d o c o m o m o l o u i s i a n a is a regional chapter of an international committee dedicated to the

documentation and conservation of the buildings, sites and neighborhoods of the modern movement

Saturday, February 5, 2011

Mossy-Swartz-Johnson Residence (1956)

In 1994 Tulane School of Architecture sponsored a tour, "The International Style in New Orleans" which featured six modern buildings designed by alumni and faculty in New Orleans: Nathaniel C. Curtis, Jr., Arthur Q. Davis, John Lawrence, James Lamantia, Albert C. Ledner, and August Perez, Jr. This is the fifth of six posts in a series.

Mossy-Swartz-Johnson Residence (1956)
Mossy/ Swartz-Johnson House
28 Tern Street
Architectural Firm: Lawrence, Saunders and Calongne
Principal Architect: John Lawrence

This home, built in 1956-57, reveals the genius of John Lawrence, a former Dean of the Tulane School of Architecture and a proponent of the view that “ good modern architecture is not a set of standard forms... it is an architecture which welcomes the entire range of building materials.” A native of Louisiana, Lawrence incorporated elements of traditional local architecture as well.
Beginning with a fairly small wedge-shaped lot, he created a feeling of spaciousness by aligning the two wings of the home with the edge of the lot and by creating walls of glass that open onto a park-like view that then included Lake Pontchartrain.
Lawrence believed that building facades should not overwhelm a neighborhood. In this case the shape of the lot militated against that excess. From the street only the carport and an iron grille are visible. The carport bears a flat roof, a hallmark of International-Style inspired buildings.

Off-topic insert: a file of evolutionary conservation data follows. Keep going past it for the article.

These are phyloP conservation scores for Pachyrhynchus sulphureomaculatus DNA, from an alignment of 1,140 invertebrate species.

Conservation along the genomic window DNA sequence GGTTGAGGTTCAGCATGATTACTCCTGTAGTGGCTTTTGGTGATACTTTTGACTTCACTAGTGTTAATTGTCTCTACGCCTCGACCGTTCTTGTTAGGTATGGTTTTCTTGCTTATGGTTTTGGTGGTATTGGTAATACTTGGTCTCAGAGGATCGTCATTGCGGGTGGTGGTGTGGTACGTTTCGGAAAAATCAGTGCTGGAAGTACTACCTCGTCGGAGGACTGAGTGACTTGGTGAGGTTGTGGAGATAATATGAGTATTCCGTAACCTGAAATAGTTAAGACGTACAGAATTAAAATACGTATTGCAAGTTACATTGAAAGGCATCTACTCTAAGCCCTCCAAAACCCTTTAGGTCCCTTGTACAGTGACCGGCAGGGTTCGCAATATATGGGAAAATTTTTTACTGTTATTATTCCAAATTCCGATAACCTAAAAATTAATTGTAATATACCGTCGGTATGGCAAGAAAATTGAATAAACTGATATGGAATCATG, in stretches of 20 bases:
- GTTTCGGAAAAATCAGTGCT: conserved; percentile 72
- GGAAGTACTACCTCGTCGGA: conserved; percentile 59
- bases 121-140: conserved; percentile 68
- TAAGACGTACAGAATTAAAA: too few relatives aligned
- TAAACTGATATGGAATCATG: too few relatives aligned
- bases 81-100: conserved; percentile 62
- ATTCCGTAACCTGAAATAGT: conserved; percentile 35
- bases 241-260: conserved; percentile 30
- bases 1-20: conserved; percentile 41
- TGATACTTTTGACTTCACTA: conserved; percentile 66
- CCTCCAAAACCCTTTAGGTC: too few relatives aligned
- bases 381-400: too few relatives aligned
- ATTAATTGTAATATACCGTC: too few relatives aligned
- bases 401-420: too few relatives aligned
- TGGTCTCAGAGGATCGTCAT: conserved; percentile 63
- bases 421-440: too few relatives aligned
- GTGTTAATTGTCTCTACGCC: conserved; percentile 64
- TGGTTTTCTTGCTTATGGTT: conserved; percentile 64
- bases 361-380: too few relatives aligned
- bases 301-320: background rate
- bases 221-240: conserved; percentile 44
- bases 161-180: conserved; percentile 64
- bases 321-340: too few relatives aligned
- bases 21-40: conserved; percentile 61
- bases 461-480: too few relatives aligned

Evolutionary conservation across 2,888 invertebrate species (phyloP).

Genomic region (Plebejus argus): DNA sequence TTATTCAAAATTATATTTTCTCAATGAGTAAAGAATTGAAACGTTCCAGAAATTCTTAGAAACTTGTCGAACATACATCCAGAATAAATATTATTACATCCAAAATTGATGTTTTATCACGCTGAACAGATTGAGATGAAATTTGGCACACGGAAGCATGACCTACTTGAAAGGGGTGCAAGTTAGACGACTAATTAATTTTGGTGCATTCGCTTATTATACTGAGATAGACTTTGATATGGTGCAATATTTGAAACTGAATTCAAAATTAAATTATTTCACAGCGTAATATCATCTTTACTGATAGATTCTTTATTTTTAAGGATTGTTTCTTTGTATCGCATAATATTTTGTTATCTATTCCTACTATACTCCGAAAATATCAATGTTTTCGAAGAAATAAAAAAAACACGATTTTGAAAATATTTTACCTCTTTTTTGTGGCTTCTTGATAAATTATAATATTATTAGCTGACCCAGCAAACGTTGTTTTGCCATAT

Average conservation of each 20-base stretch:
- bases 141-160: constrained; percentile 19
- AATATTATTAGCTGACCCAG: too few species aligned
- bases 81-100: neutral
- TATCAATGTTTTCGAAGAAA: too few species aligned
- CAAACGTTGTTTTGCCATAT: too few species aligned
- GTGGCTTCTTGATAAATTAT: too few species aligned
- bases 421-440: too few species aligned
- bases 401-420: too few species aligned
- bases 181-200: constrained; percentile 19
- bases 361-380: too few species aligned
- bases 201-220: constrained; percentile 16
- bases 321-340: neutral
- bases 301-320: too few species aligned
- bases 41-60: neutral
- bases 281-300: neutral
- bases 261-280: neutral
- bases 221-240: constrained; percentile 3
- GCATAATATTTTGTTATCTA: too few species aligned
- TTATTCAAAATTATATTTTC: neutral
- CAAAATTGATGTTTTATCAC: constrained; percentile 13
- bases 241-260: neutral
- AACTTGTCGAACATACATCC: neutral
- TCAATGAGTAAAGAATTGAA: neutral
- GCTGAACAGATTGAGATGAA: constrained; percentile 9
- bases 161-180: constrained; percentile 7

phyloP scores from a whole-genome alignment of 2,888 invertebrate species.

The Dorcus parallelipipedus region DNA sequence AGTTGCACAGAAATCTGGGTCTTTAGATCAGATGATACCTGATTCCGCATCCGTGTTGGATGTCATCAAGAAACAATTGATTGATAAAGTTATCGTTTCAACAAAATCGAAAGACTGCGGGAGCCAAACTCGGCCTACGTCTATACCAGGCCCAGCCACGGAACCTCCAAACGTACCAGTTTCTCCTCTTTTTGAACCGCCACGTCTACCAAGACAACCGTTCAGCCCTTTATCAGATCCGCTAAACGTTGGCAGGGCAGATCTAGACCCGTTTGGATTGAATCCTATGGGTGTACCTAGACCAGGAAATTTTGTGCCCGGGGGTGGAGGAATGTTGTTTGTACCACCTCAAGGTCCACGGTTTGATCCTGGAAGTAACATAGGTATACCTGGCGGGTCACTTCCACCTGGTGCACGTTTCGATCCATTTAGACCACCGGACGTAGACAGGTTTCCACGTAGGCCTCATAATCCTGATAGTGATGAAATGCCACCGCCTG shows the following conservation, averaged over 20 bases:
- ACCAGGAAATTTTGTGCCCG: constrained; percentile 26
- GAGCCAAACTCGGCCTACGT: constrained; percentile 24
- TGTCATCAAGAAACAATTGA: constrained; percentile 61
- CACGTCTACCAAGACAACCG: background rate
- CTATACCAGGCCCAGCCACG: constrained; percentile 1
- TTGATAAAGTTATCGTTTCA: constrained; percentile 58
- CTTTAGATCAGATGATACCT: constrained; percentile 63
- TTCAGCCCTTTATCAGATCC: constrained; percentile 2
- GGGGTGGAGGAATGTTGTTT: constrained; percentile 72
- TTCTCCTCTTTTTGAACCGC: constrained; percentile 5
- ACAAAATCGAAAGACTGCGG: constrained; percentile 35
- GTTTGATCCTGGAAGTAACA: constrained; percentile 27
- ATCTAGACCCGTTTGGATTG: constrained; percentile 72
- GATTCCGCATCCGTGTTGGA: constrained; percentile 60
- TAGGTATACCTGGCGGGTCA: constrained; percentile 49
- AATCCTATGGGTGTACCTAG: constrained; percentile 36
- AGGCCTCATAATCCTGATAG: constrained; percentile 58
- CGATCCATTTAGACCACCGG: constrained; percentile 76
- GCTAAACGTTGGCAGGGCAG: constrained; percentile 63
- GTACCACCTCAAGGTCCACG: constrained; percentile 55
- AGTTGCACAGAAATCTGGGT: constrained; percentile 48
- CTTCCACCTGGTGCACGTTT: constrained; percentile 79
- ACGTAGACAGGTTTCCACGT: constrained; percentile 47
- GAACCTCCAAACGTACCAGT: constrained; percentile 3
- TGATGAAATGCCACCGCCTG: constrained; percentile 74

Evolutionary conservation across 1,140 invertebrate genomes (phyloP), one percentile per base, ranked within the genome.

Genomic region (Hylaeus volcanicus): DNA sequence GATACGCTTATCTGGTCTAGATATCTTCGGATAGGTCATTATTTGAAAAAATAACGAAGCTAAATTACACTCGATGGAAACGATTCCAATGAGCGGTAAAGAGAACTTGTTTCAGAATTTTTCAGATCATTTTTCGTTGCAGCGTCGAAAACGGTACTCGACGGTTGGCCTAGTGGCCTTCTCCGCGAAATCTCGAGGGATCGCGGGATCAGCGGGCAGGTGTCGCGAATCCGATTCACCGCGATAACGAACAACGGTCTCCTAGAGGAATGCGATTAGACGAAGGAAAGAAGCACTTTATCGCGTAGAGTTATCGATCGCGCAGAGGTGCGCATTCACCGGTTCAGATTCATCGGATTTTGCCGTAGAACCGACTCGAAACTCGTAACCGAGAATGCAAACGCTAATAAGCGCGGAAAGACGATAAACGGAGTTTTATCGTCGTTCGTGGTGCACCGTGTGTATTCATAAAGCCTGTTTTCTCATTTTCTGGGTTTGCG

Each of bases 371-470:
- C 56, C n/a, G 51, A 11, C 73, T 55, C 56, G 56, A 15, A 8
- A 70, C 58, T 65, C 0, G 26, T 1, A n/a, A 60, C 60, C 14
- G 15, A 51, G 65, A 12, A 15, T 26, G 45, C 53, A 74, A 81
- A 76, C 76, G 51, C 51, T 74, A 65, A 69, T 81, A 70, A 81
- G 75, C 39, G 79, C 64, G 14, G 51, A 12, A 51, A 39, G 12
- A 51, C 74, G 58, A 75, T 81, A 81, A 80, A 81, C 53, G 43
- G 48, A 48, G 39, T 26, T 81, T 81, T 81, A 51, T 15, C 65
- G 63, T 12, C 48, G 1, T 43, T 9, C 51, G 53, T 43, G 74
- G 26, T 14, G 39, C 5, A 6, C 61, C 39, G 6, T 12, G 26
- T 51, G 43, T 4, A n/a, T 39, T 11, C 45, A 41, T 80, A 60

Each of the two wings has a different function and feel. The cozy bedroom wing includes two baths with their original tiles and fixtures and the two bedrooms with glass walls. The utilities, housed at the other end of the wing, form a separate unit. In the larger wing, dedicated to public life, interior walls are partitions that do not obstruct the view of the roof, which seems to defy gravity, rising to 18 feet. A bank of skylights enhances the openness. Storage space lines the bedroom hall, dining room and kitchen. The Decorative elements are subtle and carefully chosen. Molding, of either wood or plaster, is absent. Doors are generally unadorned; exceptions include the sliding door between the den and the entrance hall and the metal grille work. The massive fireplace and its matching coffee table, of Travertine marble, were designed by Lawrence. 
The home complements the owners furniture and art collection dating to the Art Deco period, the 1940’s through 1960’s, and the contemporary era.
The International Style in New Orleans, Tulane School of Architecture, 1994, copy by Patty Andrews
photo: Lauren Polhamus

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